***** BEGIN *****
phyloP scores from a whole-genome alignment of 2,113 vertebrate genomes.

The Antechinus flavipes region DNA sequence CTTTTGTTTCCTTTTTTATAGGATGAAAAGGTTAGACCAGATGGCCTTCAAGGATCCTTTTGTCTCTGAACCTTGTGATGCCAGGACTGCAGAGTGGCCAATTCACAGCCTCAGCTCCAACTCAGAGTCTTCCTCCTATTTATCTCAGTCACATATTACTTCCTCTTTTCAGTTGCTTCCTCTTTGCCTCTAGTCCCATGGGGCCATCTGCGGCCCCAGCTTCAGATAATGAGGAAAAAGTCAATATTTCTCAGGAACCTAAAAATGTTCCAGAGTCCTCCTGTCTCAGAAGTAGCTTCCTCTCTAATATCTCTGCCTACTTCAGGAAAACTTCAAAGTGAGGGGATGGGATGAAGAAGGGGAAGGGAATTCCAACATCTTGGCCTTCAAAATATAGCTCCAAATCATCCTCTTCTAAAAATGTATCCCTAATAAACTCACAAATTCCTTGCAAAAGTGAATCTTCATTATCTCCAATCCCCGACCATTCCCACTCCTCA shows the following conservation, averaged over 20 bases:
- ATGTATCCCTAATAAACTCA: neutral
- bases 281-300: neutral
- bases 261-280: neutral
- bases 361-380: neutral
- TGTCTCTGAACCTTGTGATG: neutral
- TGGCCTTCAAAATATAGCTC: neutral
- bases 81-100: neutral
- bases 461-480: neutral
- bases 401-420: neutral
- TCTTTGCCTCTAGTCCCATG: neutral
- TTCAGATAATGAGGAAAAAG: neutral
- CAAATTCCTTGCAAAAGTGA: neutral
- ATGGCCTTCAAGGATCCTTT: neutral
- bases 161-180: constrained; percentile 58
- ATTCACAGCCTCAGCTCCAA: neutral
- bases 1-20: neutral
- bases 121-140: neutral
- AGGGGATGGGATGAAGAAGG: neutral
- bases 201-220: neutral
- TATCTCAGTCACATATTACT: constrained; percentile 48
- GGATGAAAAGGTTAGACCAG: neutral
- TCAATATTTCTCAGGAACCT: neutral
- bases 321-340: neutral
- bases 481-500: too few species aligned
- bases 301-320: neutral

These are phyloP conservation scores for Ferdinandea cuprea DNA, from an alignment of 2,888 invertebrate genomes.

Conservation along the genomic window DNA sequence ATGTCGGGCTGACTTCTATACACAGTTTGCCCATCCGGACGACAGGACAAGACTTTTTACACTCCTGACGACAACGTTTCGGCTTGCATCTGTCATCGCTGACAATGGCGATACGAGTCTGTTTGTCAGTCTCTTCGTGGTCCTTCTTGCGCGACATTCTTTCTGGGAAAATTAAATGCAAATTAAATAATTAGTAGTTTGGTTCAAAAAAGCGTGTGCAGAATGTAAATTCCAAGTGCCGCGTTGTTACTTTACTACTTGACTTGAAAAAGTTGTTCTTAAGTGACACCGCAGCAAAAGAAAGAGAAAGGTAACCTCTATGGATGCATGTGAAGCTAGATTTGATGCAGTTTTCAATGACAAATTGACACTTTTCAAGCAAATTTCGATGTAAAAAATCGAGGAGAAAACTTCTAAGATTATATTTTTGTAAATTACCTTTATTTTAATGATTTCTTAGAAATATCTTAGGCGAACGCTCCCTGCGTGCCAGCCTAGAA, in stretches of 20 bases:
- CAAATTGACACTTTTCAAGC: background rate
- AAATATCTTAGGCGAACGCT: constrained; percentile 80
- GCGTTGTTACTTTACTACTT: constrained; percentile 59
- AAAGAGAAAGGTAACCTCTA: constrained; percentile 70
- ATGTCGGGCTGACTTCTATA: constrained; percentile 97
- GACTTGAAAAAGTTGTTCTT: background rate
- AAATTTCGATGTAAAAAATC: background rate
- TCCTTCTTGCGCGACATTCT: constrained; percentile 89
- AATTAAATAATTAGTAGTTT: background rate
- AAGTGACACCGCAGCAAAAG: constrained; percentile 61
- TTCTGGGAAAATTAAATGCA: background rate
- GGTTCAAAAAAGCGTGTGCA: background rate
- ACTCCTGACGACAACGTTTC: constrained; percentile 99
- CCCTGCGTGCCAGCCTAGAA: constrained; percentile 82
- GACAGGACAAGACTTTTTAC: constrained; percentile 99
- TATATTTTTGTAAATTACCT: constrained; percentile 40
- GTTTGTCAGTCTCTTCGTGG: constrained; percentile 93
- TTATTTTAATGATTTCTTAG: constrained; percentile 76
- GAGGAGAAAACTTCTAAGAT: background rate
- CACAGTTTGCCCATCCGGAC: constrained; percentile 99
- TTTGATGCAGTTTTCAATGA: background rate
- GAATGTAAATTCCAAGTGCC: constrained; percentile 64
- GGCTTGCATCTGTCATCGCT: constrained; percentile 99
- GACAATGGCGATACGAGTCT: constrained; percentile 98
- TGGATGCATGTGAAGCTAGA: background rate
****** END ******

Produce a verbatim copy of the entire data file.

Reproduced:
phyloP scores from a whole-genome alignment of 2,113 vertebrate genomes.

The Antechinus flavipes region DNA sequence CTTTTGTTTCCTTTTTTATAGGATGAAAAGGTTAGACCAGATGGCCTTCAAGGATCCTTTTGTCTCTGAACCTTGTGATGCCAGGACTGCAGAGTGGCCAATTCACAGCCTCAGCTCCAACTCAGAGTCTTCCTCCTATTTATCTCAGTCACATATTACTTCCTCTTTTCAGTTGCTTCCTCTTTGCCTCTAGTCCCATGGGGCCATCTGCGGCCCCAGCTTCAGATAATGAGGAAAAAGTCAATATTTCTCAGGAACCTAAAAATGTTCCAGAGTCCTCCTGTCTCAGAAGTAGCTTCCTCTCTAATATCTCTGCCTACTTCAGGAAAACTTCAAAGTGAGGGGATGGGATGAAGAAGGGGAAGGGAATTCCAACATCTTGGCCTTCAAAATATAGCTCCAAATCATCCTCTTCTAAAAATGTATCCCTAATAAACTCACAAATTCCTTGCAAAAGTGAATCTTCATTATCTCCAATCCCCGACCATTCCCACTCCTCA shows the following conservation, averaged over 20 bases:
- ATGTATCCCTAATAAACTCA: neutral
- bases 281-300: neutral
- bases 261-280: neutral
- bases 361-380: neutral
- TGTCTCTGAACCTTGTGATG: neutral
- TGGCCTTCAAAATATAGCTC: neutral
- bases 81-100: neutral
- bases 461-480: neutral
- bases 401-420: neutral
- TCTTTGCCTCTAGTCCCATG: neutral
- TTCAGATAATGAGGAAAAAG: neutral
- CAAATTCCTTGCAAAAGTGA: neutral
- ATGGCCTTCAAGGATCCTTT: neutral
- bases 161-180: constrained; percentile 58
- ATTCACAGCCTCAGCTCCAA: neutral
- bases 1-20: neutral
- bases 121-140: neutral
- AGGGGATGGGATGAAGAAGG: neutral
- bases 201-220: neutral
- TATCTCAGTCACATATTACT: constrained; percentile 48
- GGATGAAAAGGTTAGACCAG: neutral
- TCAATATTTCTCAGGAACCT: neutral
- bases 321-340: neutral
- bases 481-500: too few species aligned
- bases 301-320: neutral

These are phyloP conservation scores for Ferdinandea cuprea DNA, from an alignment of 2,888 invertebrate genomes.

Conservation along the genomic window DNA sequence ATGTCGGGCTGACTTCTATACACAGTTTGCCCATCCGGACGACAGGACAAGACTTTTTACACTCCTGACGACAACGTTTCGGCTTGCATCTGTCATCGCTGACAATGGCGATACGAGTCTGTTTGTCAGTCTCTTCGTGGTCCTTCTTGCGCGACATTCTTTCTGGGAAAATTAAATGCAAATTAAATAATTAGTAGTTTGGTTCAAAAAAGCGTGTGCAGAATGTAAATTCCAAGTGCCGCGTTGTTACTTTACTACTTGACTTGAAAAAGTTGTTCTTAAGTGACACCGCAGCAAAAGAAAGAGAAAGGTAACCTCTATGGATGCATGTGAAGCTAGATTTGATGCAGTTTTCAATGACAAATTGACACTTTTCAAGCAAATTTCGATGTAAAAAATCGAGGAGAAAACTTCTAAGATTATATTTTTGTAAATTACCTTTATTTTAATGATTTCTTAGAAATATCTTAGGCGAACGCTCCCTGCGTGCCAGCCTAGAA, in stretches of 20 bases:
- CAAATTGACACTTTTCAAGC: background rate
- AAATATCTTAGGCGAACGCT: constrained; percentile 80
- GCGTTGTTACTTTACTACTT: constrained; percentile 59
- AAAGAGAAAGGTAACCTCTA: constrained; percentile 70
- ATGTCGGGCTGACTTCTATA: constrained; percentile 97
- GACTTGAAAAAGTTGTTCTT: background rate
- AAATTTCGATGTAAAAAATC: background rate
- TCCTTCTTGCGCGACATTCT: constrained; percentile 89
- AATTAAATAATTAGTAGTTT: background rate
- AAGTGACACCGCAGCAAAAG: constrained; percentile 61
- TTCTGGGAAAATTAAATGCA: background rate
- GGTTCAAAAAAGCGTGTGCA: background rate
- ACTCCTGACGACAACGTTTC: constrained; percentile 99
- CCCTGCGTGCCAGCCTAGAA: constrained; percentile 82
- GACAGGACAAGACTTTTTAC: constrained; percentile 99
- TATATTTTTGTAAATTACCT: constrained; percentile 40
- GTTTGTCAGTCTCTTCGTGG: constrained; percentile 93
- TTATTTTAATGATTTCTTAG: constrained; percentile 76
- GAGGAGAAAACTTCTAAGAT: background rate
- CACAGTTTGCCCATCCGGAC: constrained; percentile 99
- TTTGATGCAGTTTTCAATGA: background rate
- GAATGTAAATTCCAAGTGCC: constrained; percentile 64
- GGCTTGCATCTGTCATCGCT: constrained; percentile 99
- GACAATGGCGATACGAGTCT: constrained; percentile 98
- TGGATGCATGTGAAGCTAGA: background rate